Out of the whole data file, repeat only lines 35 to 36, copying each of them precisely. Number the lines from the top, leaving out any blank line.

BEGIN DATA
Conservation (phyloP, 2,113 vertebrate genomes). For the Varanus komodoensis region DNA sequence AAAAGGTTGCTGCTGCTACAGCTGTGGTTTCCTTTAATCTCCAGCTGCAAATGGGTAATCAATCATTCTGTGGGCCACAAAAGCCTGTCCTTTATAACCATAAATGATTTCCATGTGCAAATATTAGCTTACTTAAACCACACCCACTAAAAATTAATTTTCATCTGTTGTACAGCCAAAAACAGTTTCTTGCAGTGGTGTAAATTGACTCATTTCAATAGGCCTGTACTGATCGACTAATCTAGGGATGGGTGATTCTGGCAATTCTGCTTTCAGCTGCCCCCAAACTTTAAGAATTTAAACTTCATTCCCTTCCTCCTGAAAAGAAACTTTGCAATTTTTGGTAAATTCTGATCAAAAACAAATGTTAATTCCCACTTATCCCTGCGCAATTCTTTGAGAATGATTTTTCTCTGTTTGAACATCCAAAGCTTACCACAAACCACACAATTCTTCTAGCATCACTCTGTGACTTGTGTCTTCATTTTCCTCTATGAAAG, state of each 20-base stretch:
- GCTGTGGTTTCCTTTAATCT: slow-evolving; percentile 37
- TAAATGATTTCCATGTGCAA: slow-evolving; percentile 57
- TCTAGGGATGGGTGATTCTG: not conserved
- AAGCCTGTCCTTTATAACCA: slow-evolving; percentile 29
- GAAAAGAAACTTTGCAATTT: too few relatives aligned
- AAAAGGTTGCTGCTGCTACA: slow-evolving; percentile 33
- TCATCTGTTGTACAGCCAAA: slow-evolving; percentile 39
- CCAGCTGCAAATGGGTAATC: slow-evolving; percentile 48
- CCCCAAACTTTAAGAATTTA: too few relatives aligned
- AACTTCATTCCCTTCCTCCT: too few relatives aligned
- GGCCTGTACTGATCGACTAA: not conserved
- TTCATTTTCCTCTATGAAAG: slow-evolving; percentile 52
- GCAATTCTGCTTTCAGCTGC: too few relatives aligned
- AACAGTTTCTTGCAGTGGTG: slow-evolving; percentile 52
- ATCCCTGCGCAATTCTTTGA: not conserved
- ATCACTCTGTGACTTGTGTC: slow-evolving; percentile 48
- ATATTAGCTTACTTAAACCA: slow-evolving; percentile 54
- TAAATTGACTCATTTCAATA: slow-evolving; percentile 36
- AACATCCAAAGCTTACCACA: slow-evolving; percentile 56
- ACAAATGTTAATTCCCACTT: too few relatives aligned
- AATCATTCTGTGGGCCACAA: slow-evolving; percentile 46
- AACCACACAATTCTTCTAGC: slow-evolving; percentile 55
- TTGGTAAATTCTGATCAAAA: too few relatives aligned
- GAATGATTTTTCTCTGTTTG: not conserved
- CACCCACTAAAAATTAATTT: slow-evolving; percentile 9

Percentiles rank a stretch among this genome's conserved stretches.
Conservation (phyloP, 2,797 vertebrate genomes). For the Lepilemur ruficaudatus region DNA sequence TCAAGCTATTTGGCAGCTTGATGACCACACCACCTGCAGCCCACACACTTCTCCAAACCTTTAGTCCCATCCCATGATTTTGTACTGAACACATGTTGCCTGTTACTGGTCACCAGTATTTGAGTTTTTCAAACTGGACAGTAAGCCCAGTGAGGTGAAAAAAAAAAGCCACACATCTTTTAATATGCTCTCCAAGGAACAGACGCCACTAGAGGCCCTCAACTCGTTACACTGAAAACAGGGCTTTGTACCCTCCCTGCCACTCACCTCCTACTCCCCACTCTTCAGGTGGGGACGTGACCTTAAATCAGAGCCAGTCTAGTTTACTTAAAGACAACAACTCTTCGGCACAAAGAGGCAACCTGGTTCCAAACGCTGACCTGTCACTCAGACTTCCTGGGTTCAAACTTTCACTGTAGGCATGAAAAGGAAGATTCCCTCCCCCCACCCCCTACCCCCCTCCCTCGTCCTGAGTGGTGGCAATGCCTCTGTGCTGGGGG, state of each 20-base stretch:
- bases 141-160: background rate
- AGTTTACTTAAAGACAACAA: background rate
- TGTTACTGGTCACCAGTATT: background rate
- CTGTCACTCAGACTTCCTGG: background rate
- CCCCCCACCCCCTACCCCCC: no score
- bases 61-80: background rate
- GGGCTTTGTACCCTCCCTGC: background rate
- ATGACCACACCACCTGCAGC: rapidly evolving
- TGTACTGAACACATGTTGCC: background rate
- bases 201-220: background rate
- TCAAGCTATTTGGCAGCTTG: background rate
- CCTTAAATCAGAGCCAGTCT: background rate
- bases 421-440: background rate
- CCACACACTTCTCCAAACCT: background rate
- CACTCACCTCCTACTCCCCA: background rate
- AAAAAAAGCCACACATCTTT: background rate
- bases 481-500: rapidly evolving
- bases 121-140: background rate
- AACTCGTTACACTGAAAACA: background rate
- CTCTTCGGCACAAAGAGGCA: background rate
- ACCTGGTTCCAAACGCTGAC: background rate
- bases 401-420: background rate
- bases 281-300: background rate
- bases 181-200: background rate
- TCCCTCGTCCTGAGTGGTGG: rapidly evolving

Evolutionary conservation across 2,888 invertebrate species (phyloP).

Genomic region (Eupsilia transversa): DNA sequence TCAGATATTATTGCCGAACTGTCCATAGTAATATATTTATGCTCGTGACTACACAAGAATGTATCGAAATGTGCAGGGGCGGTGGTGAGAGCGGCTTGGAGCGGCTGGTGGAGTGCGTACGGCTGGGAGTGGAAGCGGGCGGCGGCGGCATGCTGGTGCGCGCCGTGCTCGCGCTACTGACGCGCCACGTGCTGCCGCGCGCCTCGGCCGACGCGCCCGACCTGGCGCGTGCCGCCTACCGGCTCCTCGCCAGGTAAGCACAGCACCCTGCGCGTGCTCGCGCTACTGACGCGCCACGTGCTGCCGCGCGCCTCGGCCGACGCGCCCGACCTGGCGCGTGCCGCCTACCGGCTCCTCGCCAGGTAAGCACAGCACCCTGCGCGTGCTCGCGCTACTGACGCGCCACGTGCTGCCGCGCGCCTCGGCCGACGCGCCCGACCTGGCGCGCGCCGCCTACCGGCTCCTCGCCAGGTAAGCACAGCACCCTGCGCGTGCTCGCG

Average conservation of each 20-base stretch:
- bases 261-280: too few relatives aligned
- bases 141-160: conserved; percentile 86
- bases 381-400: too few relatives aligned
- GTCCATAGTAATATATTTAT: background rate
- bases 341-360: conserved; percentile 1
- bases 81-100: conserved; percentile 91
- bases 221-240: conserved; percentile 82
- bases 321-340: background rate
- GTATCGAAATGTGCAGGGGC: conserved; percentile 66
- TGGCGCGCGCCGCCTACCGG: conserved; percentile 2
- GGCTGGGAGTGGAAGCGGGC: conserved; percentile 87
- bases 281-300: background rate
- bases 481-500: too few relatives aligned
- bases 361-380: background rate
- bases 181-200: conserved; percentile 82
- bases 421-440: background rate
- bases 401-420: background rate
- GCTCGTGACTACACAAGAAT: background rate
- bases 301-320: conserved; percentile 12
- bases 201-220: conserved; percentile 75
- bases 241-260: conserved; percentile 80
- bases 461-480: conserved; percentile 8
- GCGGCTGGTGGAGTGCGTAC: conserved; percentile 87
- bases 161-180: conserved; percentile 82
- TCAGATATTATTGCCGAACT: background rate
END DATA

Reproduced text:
- GGGCTTTGTACCCTCCCTGC: background rate
- ATGACCACACCACCTGCAGC: rapidly evolving